Uncharted (PG-13) ★★½

Review Date: February 18th, 2022

Tell me if you've heard this refrain before: The experience of playing a game is more rewarding than watching a movie adaptation. Sadly, this applies as much to Uncharted as to nearly every previous game-to-movie translation. Even Uncharted, touted by many reviewers as "cinematic" at the time of its 2007 debut (on the PS3 platform), hasn't been able to crack it, arguing for the importance of interactivity. It's not the same thing to sit back and watch, no matter how talented the actors may be.

Uncharted (the movie) is intended to function a prequel to Uncharted (the game). For those familiar with the series (which spanned four titles plus a spin-off), the movie functions more as an accessory than a necessity. It's easy to nit-pick the points of divergence but the filmmakers are clearly knowledgeable about the source material. There are tons of Easter Eggs (including a cameo by Nolan North, the actor who portrayed protagonist Nathan Drake on the console) and some of the action sequences and visual designs are heavily influenced by the games. Those unfamiliar with Uncharted (the game) may find this to be little more than a Raiders of the Lost Ark knock-off.

The action/adventure sequences are part of the problem. In the game, these represent a challenge to be conquered (often requiring multiple replays). Success, when it happens, brings a sense of achievement. Seeing them executed on screen takes away the ultimate satisfaction of the victory. Nearly every action scene in Uncharted is visually impressive but none provides the adrenaline jolt that films like Raiders of the Lost Ark can deliver. They're better than boring but not quite exhilarating. Arguably, the most successful aspects of Uncharted relate to character interaction. But even in that department, they fall short of what one gets in the video game.

Following some prologue stuff, the movie starts out with bartender and part-time thief Nathan Drake (Tom Holland sans Spidey suit) meeting con artist and treasure hunter Victor Sullivan (Mark Wahlberg), who recruits him for a job. Victor is seeking an ancient, bejeweled cross that, when combined with a similar artifact in the possession of his "associate," Chloe Frazer (Sophia Ali), will reveal the location of Magellan's lost gold. Sully has plans in place to steal the cross when it goes up for auction but he needs a partner to turn off the building's power. He chooses Nathan because of a past association with Nathan's older brother, Sam. When it comes time to do the job, however, there are complications. The auction house is crawling with bad guys - the greedy and amoral heir to the Moncada empire, Santiago (Antonio Banderas); his right-hand woman, Jo Braddock (Tati Gabrielle); and her henchmen (Steven Waddington, Pingi Moli). Following the auction heist, Nathan and Sully travels first to Barcelona then, after adding Chloe to their team, on to the Philippines (where no filming was actually done).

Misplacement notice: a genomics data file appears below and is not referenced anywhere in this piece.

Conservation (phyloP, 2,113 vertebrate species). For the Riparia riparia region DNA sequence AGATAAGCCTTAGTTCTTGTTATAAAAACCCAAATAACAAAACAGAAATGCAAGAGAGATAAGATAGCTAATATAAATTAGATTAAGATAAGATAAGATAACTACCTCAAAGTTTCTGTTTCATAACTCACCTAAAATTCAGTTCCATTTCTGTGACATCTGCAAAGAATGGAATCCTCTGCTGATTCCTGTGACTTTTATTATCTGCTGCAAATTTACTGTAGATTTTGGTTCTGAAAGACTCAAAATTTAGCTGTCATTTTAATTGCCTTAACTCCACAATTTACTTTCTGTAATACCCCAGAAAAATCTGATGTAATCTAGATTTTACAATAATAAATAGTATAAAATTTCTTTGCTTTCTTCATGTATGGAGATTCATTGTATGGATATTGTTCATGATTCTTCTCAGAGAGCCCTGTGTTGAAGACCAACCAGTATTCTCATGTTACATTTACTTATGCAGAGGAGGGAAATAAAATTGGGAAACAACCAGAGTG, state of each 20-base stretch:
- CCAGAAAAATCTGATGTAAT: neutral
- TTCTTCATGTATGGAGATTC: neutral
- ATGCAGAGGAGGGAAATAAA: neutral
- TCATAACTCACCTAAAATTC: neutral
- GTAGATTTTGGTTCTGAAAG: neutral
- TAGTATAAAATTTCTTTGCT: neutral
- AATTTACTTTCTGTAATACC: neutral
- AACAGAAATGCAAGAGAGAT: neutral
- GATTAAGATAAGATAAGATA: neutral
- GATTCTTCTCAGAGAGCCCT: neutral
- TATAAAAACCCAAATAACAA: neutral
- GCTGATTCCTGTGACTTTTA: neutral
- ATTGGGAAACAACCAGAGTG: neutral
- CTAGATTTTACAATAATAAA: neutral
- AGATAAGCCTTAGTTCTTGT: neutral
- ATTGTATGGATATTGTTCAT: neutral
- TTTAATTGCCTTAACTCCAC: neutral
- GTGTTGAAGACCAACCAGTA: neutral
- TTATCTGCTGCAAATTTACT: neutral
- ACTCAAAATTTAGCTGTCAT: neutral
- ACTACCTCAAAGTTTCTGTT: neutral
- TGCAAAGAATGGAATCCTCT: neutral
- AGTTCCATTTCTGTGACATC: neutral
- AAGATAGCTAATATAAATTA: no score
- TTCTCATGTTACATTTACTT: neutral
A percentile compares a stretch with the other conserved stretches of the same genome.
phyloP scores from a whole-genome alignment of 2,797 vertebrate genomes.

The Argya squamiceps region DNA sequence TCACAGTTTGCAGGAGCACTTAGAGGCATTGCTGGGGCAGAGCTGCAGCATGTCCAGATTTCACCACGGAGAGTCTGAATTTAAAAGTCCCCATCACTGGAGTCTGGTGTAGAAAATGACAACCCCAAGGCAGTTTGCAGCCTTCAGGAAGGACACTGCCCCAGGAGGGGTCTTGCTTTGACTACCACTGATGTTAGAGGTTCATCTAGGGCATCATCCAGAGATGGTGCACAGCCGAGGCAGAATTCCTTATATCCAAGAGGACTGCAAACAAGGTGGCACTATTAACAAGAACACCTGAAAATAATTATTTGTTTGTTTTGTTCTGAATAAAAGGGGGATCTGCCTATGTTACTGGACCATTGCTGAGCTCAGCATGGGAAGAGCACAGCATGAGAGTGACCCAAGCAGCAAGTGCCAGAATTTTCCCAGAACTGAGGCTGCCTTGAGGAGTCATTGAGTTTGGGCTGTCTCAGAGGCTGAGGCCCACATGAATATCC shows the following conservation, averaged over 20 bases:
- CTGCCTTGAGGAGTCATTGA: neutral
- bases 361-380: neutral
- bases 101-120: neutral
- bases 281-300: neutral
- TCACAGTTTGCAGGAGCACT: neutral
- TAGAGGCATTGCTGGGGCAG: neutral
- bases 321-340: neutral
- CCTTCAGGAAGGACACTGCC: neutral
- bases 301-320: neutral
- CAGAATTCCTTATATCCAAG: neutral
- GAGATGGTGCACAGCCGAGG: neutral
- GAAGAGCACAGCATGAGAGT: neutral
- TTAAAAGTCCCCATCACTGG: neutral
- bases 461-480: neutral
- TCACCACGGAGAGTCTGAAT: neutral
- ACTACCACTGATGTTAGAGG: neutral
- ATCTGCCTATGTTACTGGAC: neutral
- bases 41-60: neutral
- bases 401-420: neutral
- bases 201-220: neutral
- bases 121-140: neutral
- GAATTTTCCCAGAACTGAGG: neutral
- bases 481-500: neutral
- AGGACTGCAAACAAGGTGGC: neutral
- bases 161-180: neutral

Tom Holland brings a mix of self-deprecating humor and wide-eyed optimism to the role of Drake, who is fresher and less cynical than in the games. One has to wonder, however, whether Holland is currently too closely identified with Peter Parker/Spider-Man for him to be accepted as another action hero. There are times when I half-expected him to start shooting webs from his wrists. The other bright spot is Sophia Ali, whose world-weary Chloe is a great addition to the cast. Sadly, Mark Wahlberg is basically Mark Wahlberg (he has a tendency to play almost every character the same way) and bears only a passing resemblance to the video game's version of his character. The villains are all weak and three-dimensional, with Antonio Banderas suffering from being grossly underused. Moncada's arc is strangely truncated.

It has taken more than a dozen years and in excess of six directors to get Uncharted to the screen. The project gained traction shortly after the success of the first video game (with David O. Russell attached to direct). It then cycled into and out of development hell until director Ruben Fleischer came on board and got the thing made. It's impossible to say whether Russell's vision for the film would have worked better than Fleischer's, although the Uncharted that went before the cameras too often feels more like a two-hour advertisement for the video games than a legitimate stand-alone motion picture. It's all about marketing and branding - combine a popular game title with a recognizable (and hot) Hollywood star and make sure the end product is recognizably connected to the source material - and the expectation is that all facets of the product will get a revenue boost. The soullessness of this model may explain why Uncharted is bland and disappointing without being outright disastrous.

© 2022 James Berardinelli